The United States has long struggled with a major gender equality problem.
With its continuing wage gap and difficulty elevating women to leadership positions, the country's legacy of institutional sexism continues to fuel disparities in employment, health care and educaton for women in each state, despite decades of progress. That forward movement arguably began 94 years ago this week, when a woman's right to vote was written into the Constitution. But in reality, there's still so much more work to be done to achieve lasting parity between the sexes.
In honor of Women's Equality Day, financial advice website WalletHub compiled a list of the best and worst states for women's equality. Overall, five states — Hawaii, New York, Maryland, Maine and Nevada — emerged as the most gender-equal states, based upon their combined rankings in a variety of categories. States were evaluated on data from a variety of categories, including workplace environment, education opportunities, access to health care and political representation.
"By highlighting the most and least gender-egalitarian states, we hope to accomplish three goals: Help women find the best career opportunities, empower them to keep fighting for their rights and encourage states to learn from one another," WalletHub notes.
Even as the White House joins a rallying cry for action to make gender-equal pay a reality, the compensation gap is still widespread across the country, with Mississippi, Alaska and West Virginia proving to be the worst when it comes to equitable wage earnings.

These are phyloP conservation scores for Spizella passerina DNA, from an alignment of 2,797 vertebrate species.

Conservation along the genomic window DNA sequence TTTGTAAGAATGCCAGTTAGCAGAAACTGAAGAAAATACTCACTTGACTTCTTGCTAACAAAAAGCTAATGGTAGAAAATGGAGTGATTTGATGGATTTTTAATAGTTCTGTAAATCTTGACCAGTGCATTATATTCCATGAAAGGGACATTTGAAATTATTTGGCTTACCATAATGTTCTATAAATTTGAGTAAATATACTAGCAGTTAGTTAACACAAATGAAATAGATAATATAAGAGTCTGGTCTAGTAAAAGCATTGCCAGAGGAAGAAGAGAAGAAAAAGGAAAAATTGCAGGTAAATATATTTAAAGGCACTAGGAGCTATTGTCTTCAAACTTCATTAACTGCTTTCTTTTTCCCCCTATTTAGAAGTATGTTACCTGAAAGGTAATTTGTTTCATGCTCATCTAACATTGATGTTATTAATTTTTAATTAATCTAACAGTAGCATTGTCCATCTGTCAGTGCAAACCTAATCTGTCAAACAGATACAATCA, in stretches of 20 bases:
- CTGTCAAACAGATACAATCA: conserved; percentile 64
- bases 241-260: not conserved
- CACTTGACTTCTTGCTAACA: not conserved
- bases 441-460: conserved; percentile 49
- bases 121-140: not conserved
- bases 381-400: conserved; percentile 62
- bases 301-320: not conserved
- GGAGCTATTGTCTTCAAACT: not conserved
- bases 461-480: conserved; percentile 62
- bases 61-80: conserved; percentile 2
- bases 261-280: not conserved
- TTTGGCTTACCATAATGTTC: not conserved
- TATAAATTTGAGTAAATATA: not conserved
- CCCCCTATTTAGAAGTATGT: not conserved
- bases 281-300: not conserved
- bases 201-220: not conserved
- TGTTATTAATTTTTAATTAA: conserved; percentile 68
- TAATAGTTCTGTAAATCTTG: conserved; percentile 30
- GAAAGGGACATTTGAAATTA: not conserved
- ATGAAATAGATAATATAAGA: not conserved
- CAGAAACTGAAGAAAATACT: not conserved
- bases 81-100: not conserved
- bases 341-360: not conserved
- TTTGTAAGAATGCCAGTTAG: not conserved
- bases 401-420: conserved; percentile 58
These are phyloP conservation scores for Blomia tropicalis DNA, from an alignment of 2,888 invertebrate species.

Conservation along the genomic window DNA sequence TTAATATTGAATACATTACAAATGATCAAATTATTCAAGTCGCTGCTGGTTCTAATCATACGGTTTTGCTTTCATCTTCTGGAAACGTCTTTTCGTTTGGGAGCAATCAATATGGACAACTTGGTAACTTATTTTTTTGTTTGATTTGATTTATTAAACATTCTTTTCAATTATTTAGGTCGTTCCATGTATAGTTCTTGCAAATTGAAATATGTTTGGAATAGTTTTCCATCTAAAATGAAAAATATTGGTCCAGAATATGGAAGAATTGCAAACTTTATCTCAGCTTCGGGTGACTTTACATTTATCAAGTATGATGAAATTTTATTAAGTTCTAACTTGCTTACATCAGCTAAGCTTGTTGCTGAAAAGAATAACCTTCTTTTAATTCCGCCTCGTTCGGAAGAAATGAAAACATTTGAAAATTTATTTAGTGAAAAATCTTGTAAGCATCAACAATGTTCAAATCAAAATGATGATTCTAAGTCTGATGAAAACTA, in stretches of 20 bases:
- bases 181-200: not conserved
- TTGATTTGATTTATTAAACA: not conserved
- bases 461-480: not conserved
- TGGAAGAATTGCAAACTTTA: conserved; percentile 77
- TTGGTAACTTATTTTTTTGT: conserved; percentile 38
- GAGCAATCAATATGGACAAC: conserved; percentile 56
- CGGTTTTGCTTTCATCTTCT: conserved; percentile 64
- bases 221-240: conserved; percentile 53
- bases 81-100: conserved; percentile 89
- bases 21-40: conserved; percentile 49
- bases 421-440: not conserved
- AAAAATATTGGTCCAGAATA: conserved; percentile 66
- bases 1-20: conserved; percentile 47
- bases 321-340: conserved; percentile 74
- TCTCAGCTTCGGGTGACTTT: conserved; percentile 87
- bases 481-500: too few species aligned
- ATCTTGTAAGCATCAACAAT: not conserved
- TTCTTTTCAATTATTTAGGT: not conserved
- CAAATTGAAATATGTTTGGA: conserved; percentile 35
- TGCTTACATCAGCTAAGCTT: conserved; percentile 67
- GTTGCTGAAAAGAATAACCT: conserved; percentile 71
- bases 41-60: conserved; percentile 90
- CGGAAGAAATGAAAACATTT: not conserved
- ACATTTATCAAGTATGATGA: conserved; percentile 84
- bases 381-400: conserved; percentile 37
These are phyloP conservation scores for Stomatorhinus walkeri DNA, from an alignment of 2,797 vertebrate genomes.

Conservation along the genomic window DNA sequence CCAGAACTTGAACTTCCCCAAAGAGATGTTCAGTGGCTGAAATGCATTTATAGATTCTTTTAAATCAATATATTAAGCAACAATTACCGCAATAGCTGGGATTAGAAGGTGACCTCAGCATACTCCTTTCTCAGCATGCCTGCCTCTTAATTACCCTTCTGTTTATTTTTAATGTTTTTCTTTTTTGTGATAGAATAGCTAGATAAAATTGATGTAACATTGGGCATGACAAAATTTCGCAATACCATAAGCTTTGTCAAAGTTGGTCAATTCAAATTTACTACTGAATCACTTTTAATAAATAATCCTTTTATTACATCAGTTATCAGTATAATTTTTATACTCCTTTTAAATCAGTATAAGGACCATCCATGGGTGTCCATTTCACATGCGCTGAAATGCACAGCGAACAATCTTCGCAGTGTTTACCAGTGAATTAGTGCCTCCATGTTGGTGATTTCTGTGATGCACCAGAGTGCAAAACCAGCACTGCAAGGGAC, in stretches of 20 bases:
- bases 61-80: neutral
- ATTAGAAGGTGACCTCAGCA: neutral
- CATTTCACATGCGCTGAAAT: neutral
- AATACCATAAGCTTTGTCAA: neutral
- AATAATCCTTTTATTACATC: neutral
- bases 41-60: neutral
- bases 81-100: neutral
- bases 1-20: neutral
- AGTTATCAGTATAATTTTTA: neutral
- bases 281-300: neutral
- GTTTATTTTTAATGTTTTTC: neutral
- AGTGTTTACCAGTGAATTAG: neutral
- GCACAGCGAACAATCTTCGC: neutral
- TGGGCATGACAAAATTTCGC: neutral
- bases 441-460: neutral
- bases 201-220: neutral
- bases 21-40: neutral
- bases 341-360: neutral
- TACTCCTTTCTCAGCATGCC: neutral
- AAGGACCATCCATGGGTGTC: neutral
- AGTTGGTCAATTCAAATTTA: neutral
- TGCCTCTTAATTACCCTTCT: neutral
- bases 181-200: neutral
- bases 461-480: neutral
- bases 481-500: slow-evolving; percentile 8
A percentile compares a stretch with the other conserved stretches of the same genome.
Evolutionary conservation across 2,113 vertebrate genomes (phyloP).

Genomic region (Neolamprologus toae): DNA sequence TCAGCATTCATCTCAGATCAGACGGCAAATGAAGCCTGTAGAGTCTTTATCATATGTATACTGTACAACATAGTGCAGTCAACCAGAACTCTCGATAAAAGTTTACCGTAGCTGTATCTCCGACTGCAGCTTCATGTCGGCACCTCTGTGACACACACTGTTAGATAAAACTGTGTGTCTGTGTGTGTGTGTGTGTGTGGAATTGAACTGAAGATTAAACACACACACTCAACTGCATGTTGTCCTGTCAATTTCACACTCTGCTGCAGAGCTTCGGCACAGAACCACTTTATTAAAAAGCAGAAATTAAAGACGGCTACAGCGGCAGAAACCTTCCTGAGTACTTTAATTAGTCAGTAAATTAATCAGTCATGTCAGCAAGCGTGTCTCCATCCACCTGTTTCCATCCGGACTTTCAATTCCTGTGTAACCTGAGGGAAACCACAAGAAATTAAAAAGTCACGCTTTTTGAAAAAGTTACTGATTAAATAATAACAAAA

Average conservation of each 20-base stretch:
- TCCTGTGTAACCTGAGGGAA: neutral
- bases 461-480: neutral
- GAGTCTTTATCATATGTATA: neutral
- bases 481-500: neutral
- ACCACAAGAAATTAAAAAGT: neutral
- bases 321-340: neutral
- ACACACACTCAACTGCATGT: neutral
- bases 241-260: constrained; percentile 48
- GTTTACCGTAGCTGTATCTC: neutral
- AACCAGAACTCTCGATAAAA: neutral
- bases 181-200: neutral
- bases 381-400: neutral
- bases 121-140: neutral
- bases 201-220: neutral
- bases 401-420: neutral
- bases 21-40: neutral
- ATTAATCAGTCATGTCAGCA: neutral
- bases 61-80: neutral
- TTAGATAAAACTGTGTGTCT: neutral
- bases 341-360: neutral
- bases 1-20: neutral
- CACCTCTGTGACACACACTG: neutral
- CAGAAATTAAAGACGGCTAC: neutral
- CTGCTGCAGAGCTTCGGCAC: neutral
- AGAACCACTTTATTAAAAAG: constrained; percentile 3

Image Credit: WalletHub
To determine the rankings, WalletHub used data from the U.S. Census Bureau, the U.S. Bureau of Labor Statistics and other federal departments to compare factors that affect the quality of life for both men and women. The report measured both sexes on 10 metrics, including salaries, unemployment rate, political representation, education, life expectancy and more. While analyzing the data, they gave a more favorable position to a state where women were advantaged on a particular issue. "We did this because the general consensus is that women are disadvantaged overall and therefore we wanted to recognize states that at least give an upper hand to women in some areas," their methodology states.
Image Credit: WalletHub
The imbalance in work environment affects both women and the economy the most, as researchers have calculated without the pay gap, women would earn the equivalent of buying a house, putting two kids through college and feeding a family of four for almost six and a half years.
Although women make up a large portion of almost all labor forces, they are often sidestepped when it comes to executive positions; yet another major area of discrimination. The U.S. also ranks relatively low among its peers for women's political empowerment, coming in at No. 60 based on a 2013 report by the World Economic Forum, a number that shows just how tough it is for women to lead and break the proverbial glass ceiling.
Image credit: WalletHub
The key takeaway from this new listing? Women and their allies can't rest on their laurels — we've got a long way to go before achieving true gender equality in America.